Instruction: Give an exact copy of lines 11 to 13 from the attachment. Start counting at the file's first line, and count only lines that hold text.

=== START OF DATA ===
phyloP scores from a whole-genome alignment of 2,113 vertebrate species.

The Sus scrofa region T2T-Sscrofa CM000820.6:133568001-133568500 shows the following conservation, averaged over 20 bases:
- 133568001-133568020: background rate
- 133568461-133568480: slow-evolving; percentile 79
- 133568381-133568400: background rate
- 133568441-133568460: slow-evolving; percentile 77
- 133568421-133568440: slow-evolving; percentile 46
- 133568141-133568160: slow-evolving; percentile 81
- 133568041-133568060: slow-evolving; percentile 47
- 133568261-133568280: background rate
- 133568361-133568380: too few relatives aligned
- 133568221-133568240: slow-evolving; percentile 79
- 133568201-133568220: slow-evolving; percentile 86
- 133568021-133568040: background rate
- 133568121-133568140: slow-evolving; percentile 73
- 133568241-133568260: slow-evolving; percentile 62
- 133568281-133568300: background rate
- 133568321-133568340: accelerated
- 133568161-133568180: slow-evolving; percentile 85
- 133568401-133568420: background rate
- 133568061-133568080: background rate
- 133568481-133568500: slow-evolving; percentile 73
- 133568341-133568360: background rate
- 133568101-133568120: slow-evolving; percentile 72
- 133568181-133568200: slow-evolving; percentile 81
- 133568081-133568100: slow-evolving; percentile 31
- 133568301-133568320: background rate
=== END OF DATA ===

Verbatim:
- 133568361-133568380: too few relatives aligned
- 133568221-133568240: slow-evolving; percentile 79
- 133568201-133568220: slow-evolving; percentile 86